Jackson hears the hype, then ignores it like the snooze button.

He wants more than flattering comparisons or hype. He has goals to be All-Big Ten and All-America, and wants to lead Michigan to a national title.

And he has all the talent to do it.

Why Michigan?

Jackson said he had always wanted to go to Penn State when he was younger. The school was close to the Wildmans, complete with plenty of tradition and a legendary coach in Joe Paterno. Plus, one of Jackson’s best friends, Terrance Phillips, was planning on playing wide receiver for the Nittany Lions.

Sounds like a done deal, right? Wrong.

Teryl Austin, Michigan’s secondary coach, was Wildman’s quarterback at Sharon High nearly 20 years ago. Austin recruited Jackson heavily, and Wildman advised Jackson that being the first Sharon native to go to Michigan and making a name for himself was worth more than rooming with his best friend. And despite Paterno’s last-ditch efforts, Jackson was Michigan bound.

“Paterno used to visit Marlin’s school during his senior year, trying to convince him to change his mind,” Wildman said. “But Marlin was comfortable with his decision.”

Joked Jackson: “Nobody goes to Penn State anymore.”

Basketball diaries

Jackson wasn’t too comfortable after playing a game of pick-up basketball at the CCRB last February with some of his teammates – and it cost him the entire spring practice.

While going for a dunk, Jackson was undercut by a defender and fell like a sack of bricks.

And what did he do next?

“I tried to find my tooth,” Jackson said. “I chipped nearly half of it off and also tore a ligament in my wrist.”

As expected, Jackson said Carr was “very upset.” While Jackson insists he’s recovered and ready to go this season, he knows the Wolverines aren’t usually allowed to participate in basketball because of the possibility of injury.

But the competitive Jackson said while he’ll give up basketball most of the time, he has to have his fix.

“Maybe I’ll just shoot around, play some H-O-R-S-E or something,” Jackson said.

Even when participating in friendly games on dates, Jackson said he’s playing for keeps. He remembers a time when he took a girl miniature golfing and actually lost.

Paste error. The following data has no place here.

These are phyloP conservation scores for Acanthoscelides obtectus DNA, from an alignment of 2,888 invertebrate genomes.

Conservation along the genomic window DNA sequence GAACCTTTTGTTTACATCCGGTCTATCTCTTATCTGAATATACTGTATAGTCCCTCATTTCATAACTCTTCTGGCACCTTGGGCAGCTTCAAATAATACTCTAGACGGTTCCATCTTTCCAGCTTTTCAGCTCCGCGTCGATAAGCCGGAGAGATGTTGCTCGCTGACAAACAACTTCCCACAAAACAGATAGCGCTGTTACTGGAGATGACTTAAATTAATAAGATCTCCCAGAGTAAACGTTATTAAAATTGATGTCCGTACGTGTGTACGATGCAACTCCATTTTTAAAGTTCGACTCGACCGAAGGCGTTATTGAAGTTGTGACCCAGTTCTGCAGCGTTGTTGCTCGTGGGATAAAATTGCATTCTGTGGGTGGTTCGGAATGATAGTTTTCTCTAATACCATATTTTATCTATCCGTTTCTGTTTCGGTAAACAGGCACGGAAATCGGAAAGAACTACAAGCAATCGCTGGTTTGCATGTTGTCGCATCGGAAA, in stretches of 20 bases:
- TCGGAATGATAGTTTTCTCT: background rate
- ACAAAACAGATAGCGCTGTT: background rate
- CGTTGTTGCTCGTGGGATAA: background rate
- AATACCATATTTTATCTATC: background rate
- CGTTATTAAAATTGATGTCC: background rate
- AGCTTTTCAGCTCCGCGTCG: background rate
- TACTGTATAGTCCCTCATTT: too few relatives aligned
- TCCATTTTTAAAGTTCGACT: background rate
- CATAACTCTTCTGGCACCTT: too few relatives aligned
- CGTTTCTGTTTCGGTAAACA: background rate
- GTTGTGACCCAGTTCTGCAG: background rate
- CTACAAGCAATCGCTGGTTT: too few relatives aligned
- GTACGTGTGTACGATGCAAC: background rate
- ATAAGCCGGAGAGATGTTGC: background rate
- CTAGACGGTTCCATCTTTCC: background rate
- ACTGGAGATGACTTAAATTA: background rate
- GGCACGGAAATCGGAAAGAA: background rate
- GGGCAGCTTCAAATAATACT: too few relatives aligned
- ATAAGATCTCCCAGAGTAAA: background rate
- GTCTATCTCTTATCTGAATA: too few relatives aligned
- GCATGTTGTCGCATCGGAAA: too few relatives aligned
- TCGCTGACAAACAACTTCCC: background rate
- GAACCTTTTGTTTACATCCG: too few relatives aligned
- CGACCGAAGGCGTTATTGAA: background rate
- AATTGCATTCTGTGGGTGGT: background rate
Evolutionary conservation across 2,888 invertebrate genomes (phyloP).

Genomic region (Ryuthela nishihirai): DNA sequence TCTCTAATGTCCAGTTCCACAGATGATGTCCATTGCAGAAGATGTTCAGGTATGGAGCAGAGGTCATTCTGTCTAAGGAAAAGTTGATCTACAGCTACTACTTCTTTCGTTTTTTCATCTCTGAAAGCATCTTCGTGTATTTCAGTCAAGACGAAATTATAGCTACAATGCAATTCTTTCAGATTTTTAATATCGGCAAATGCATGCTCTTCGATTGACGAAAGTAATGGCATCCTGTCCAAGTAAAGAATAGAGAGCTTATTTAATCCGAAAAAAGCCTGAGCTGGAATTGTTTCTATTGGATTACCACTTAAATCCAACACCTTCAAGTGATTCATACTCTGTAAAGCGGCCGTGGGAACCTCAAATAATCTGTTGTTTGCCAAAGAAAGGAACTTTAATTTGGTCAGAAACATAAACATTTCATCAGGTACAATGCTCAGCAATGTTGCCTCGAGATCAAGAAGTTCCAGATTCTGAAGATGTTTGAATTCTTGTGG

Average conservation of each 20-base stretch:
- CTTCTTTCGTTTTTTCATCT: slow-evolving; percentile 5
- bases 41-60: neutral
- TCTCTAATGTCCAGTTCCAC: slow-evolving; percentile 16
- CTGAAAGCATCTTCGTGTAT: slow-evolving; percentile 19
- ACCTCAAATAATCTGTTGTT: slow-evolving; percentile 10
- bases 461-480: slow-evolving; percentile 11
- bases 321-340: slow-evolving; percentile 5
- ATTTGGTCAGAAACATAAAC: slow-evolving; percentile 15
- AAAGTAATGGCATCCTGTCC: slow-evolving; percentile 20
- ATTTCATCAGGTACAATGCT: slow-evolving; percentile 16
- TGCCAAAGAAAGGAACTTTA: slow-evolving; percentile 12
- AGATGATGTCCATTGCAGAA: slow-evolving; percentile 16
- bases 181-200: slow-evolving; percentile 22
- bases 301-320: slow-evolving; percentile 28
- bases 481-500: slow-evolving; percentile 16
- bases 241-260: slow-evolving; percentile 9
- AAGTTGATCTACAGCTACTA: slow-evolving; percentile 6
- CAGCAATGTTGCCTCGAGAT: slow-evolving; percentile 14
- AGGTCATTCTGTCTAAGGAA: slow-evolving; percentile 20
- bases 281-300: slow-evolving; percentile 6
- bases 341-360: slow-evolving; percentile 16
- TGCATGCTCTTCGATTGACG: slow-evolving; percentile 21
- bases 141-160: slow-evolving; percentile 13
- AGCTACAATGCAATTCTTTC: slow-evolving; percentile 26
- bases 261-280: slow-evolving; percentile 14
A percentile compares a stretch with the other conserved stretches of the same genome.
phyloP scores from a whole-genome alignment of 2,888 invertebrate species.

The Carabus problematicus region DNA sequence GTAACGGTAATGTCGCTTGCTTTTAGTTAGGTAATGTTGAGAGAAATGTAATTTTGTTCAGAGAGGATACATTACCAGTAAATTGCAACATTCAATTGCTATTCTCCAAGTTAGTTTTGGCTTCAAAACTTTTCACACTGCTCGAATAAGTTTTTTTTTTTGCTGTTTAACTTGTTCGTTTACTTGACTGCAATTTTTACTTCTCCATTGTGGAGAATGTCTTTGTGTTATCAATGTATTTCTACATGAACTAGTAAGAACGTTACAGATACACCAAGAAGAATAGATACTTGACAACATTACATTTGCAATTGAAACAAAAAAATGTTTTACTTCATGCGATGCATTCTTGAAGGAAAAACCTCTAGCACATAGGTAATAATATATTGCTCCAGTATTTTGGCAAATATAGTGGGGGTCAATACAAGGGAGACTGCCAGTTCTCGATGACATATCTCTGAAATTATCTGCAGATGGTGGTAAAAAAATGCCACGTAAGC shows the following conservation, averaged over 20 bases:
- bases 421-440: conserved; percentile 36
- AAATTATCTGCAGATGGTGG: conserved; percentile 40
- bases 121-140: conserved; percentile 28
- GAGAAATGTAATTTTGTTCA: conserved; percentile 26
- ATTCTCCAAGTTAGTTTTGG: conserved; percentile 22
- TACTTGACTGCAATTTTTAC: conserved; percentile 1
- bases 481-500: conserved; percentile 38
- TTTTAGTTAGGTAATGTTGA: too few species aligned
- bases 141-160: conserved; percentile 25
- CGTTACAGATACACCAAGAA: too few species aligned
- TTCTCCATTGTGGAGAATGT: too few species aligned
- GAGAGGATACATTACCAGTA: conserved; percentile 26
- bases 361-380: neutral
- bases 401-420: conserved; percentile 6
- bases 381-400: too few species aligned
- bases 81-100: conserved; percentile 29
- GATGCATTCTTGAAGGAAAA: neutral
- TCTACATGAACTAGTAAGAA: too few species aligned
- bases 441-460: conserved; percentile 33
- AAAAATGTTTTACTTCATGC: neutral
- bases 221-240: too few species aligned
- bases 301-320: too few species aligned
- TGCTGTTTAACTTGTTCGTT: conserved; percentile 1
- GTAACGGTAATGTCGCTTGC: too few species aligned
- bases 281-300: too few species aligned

“I didn’t talk to her much of the rest of the night,” Jackson said.

Care packages

The Wildmans say they speak to Marlin on the telephone sometimes three days a week. Karen said they either discuss football, life, or the care packages they send to Marlin every once and a while.

“Karen talks to him like a spoiled kid – I talk to him as a coach,” James said.

The Wildmans may have spoiled Jackson with packages of Chips Ahoy ! Chewy Chocolate Chip cookies or Chilly Willy fruit juice, but James said he treated Jackson harder than his two kids. His daughter Lisa is a 32-year old fourth grade teacher and his 30-year old son Brian works in investment banking.

But Karen fondly recalls a special Mother’s Day when Marlin gave her a picture frame, saying it was a gift that meant more than anyone could imagine.

Marlin’s biological mother is slowly getting back into his life now, but he considers Karen a mother figure as well. Karen said many people don’t understand the relationship, especially other fans in Michigan Stadium last year. She said when she proudly proclaimed “That’s my son” after Marlin made a big play last year, she received several weird glances from others – especially after looking at the color of her skin and her short blonde hair.

“They thought I was crazy,” said Karen.

James said Marlin had the uncanny ability to play nearly every position in high school, and that he never wanted to come out.

“The only time he came off the field was during extra points, because he sure can’t kick,” James said.

James said Marlin’s only drawback could be his competitiveness, as sometimes he’s too hard on himself.

“He’s an innate competitor,” James said. “Some people compare him to Charles Woodson, and while it’s flattering, he said he wants to be known as the first Marlin Jackson.”

If No. 3 turns Michigan into a No.1 team before his career ends, he may shed that particular shadow.